And because any day now this simple life will be blown to bits, I wanted to put this moment on the record. A reminder to myself that no matter how difficult the coming year may be, there will come a time and a place where my husband and I both sleep through the night. And go out to a nice dinner. And have kids who can walk around, tell us what's wrong, eat regular food and play together.

This sounds kind of dramatic, but the first year after Mia was born, I deeply feared our life would never feel settled again. But I think we had an unusually hard start to parenthood. The timeline looks something like this: Baby born. Breastfeeding awful. Baby blues like crazy. Breastfeeding improves, but dog goes paralyzed. Expensive and painful spinal surgery. Post-op complications that required dragging an infant to several middle-of-the-night animal ER visits. And oh, look! A colicky baby. Who screamed for weeks on end while mom and dad broke a sweat learning how to manually express the bladder of a handicapped dog. Months of recovery and rehabilitation. Working-mom exhaustion. Nighttime and nap battles that only grew worse until, at baby's 12-month checkup, a pediatrician issued sleep-training instructions to a weary, tearful mom.

And there came the turning point. We fixed the sleeping, which made the whole family happier and more rested. We finished up breastfeeding, which freed up TONS of my time both at work and at home. We somehow got ourselves to a place where Mia can ask for a bowl of cereal, and we can give it to her with a spoon (a real adult one!) and a cup of milk (not even a sippy!) and a meal is as easy as that. It's beautiful!

As for Chickenbone, well, he has his good days and his bad days. In fact, he recently spent a few weeks on crate rest because we noticed his back legs were wobbly and dragging a little. It's something we're going to have to be vigilant about for the rest of his life. He may have blown one disk, but he has many more and will always be at risk of further back injury. We are also still expressing his bladder four times a day. I know that is kind of shocking, but you know what? There's lots of stuff we have to do every day. We take showers and do dishes and keep a toddler alive and entertained every single day. This has become just another daily chore. It is what it is.

Most of the time, though, Chickens is a happy dog who brings much joy to our family, and he loves Mia as much as she adores him. In fact, a few weeks ago she decided to keep him company while he was on bedrest.

Mia's other near-constant companion is this Pooh bear. She likes to feed him Cheerios for breakfast.

She used to feed him in her high chair, but we recently acquired this nifty kid-sized table and chair set. Much more civilized.

What a helpful child! She also likes to assist dad with his yardwork.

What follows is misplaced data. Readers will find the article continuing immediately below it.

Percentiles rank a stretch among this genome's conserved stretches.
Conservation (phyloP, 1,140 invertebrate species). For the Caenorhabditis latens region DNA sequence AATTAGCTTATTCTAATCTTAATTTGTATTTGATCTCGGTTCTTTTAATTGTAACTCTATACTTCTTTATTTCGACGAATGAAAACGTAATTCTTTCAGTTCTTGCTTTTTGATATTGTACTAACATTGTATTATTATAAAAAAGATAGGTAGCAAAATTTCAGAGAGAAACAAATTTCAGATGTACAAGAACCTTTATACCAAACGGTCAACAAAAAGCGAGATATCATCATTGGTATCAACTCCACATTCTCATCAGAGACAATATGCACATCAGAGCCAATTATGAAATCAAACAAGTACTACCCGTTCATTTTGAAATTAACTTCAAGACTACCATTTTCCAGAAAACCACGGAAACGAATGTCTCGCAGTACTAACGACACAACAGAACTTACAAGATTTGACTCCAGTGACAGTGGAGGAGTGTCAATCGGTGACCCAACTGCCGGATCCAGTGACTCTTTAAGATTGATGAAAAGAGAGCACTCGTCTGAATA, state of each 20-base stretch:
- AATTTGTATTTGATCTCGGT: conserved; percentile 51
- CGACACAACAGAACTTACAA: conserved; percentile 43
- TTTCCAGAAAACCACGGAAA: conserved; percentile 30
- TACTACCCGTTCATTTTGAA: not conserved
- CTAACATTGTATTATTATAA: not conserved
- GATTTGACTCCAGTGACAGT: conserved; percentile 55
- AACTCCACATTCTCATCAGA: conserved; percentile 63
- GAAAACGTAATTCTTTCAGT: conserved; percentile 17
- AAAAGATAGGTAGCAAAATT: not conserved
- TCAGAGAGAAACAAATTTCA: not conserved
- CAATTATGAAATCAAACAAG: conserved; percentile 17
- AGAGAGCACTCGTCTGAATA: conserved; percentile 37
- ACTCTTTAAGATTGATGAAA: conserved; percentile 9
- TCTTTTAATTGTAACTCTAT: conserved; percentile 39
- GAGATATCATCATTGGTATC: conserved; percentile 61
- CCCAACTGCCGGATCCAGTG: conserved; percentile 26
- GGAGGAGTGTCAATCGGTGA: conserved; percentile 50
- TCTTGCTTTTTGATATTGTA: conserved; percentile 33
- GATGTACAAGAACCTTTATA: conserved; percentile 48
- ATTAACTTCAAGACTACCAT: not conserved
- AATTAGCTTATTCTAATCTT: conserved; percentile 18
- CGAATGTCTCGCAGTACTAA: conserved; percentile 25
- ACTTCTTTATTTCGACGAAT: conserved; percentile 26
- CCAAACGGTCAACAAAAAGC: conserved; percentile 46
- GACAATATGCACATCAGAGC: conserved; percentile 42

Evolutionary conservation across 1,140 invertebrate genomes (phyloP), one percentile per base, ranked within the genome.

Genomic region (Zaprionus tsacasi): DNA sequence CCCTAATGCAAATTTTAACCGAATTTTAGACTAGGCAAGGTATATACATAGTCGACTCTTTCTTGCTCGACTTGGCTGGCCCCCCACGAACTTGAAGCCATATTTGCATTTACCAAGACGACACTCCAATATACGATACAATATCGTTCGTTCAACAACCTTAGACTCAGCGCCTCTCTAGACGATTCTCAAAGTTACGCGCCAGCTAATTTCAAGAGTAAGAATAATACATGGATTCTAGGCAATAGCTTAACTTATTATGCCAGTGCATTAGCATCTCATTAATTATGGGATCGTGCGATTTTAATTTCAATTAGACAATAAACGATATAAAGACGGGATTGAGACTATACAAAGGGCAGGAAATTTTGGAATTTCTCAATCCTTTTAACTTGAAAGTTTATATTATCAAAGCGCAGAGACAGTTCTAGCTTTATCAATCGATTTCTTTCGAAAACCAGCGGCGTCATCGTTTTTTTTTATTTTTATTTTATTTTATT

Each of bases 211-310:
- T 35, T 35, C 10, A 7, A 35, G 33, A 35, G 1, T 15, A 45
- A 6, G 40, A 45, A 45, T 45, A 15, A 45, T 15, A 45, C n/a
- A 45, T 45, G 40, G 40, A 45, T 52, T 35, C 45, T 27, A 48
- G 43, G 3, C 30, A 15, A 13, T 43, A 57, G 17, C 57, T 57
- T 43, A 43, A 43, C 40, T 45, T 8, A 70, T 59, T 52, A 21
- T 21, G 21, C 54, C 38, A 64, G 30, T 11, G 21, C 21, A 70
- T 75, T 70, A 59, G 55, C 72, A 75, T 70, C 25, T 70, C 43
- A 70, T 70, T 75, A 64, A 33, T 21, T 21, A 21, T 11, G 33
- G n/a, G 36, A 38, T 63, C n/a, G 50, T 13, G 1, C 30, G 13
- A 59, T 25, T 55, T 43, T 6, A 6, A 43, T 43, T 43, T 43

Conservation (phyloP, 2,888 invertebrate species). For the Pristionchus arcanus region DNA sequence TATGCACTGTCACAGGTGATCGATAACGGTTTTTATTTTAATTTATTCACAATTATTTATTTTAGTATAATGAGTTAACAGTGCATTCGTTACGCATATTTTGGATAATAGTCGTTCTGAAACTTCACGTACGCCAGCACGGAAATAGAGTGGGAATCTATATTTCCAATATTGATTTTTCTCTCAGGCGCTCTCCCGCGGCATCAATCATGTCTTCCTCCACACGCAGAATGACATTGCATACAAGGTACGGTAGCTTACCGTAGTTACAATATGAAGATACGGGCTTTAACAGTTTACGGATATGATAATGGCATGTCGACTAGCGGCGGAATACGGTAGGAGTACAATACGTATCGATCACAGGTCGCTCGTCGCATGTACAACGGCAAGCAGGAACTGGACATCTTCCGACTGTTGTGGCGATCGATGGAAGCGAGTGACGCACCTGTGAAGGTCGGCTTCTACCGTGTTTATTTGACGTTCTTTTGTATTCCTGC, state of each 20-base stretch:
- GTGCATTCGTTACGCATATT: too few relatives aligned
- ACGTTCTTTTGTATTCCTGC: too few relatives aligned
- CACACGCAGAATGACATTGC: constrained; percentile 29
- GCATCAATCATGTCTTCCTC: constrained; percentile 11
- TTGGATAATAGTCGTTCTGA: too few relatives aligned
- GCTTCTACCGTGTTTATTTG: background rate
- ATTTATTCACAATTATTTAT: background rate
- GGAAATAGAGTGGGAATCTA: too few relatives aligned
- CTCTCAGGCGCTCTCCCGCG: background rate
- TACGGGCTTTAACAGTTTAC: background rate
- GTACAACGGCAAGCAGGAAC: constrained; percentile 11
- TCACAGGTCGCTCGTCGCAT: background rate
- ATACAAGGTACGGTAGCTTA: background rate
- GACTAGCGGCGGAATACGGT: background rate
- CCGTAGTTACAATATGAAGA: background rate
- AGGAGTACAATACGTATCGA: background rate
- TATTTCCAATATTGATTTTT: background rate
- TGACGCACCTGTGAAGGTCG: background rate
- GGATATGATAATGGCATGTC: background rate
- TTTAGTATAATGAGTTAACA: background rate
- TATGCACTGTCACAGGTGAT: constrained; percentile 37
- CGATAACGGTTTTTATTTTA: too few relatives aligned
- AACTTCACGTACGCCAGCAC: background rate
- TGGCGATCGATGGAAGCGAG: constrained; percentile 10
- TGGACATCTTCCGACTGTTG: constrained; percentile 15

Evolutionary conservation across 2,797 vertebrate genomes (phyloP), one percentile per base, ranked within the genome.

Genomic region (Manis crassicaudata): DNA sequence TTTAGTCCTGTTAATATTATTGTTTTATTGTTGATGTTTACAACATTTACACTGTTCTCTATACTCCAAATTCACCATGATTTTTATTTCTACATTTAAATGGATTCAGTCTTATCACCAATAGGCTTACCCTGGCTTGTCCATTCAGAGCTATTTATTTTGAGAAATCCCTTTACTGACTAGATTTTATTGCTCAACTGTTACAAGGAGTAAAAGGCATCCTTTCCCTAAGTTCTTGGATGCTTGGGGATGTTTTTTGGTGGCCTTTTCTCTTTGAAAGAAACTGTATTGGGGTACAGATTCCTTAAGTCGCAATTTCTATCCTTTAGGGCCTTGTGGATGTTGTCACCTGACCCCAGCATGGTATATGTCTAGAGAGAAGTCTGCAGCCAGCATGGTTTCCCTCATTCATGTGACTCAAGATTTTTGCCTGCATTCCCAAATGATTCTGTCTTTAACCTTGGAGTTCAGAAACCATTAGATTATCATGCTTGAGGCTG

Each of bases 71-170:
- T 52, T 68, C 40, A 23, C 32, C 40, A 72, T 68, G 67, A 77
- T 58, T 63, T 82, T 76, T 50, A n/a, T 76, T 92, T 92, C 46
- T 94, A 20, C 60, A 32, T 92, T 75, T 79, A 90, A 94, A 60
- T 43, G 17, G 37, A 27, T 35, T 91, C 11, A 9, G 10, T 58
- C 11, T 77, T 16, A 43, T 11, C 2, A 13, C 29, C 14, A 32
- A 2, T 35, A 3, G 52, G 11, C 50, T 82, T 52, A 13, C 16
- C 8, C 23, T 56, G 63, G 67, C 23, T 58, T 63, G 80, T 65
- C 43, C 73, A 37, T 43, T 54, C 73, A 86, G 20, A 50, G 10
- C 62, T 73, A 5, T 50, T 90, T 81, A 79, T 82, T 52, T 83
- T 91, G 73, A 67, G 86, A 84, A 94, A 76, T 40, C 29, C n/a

Here are a few more recent pictures. Trader Joe's is our favorite grocery store because airplanes hang from the ceiling. After Mia "helps" by handing them items from the cart, the cashiers often give her a strip of stickers.

Waiting patiently for a somersault assist.

Father's Day back-yard barbecue. I can't help but crack up when she wears these sunglasses. She just stares back blankly, like, "What's wrong with you, lady?"

Chillaxin' in her lawn chair after a hearty meal.

And here she is on her way out the door to run errands with mom (or "mom-mom," as she has recently started calling me.) It is plain to see that my belly size has graduated from cute-pregnant-lady to freaky-circus-sideshow. Meaning, new baby, that we are awfully ready when you are!

Sunday, May 8, 2011

A happy Mother's Day

Even though I also got some lovely presents, my favorite parts about Mother's Day were Sal doing the weekly grocery trip (AND cooking brunch), me napping for nearly two hours, and this:

Mother's Day 2011 from Amy on Vimeo.

p.s. The song is Rachel Coleman's "In a House," one of Mia's favorites. She knows how to sing almost all of it in sign language, just like they do in the Nick Jr. video.

Monday, April 25, 2011

Easter girl

Boy, I love me some then and now pics:

Thursday, April 21, 2011

My dad

This is a picture of my dad, taken nearly five years ago in the stairwell of a church. He was waiting for me to come downstairs so he could walk me down the aisle.

Tomorrow is his birthday, as well as the one-month anniversary since he died. I know I have been a terribly absent from this blog for months now, for this reason and many others. But no matter how hard it is to put into words, I really don't feel like I can blow right past this part of my life, so here I am.

Dad's illness came on quite suddenly. He was sick in January, diagnosed with cancer in February, passed away in March. He had pancreatic cancer, which had spread to his liver and stomach. When we realized how serious things were I took two weeks off work, and Mia and I went to New Mexico to spend time with him. I thought we were just going home for some good family times - you know, barbecues, laughs, family photos - before the chemotherapy or the cancer made him too sick for that sort of thing. But he took a terrible turn for the worse on the seventh day of our visit, and four days later he was gone.

I can barely stand to think about how much I love and miss this man, much less put into words. His death just feels ... too big. But there is something I want to write about.

One thing I learned about losing a parent is that folks who have already been through this are invaluable. Much like having a baby, it's one of those things you can't truly understand unless you have experienced it yourself. And as I was trying to calm myself and make travel arrangements, a dear friend who lost her mother eight years ago told me that even in an experience as heartbreaking as this one, there would be "moments of beauty" at the end. And she was right. So here are a few of the memories that, along with the grief, I will carry in my heart.

- The talk my dad had with us three kids the week before he died. He had us all sit down with him in my brother's living room, and he told us how much he loved us. And one by one, he described to each of us exactly why he was so proud of us. He said that if he played even a very small part in making us the people we are today, he considers his life a huge success. My brothers and I are so very, very lucky that we had the chance to hear those words from him.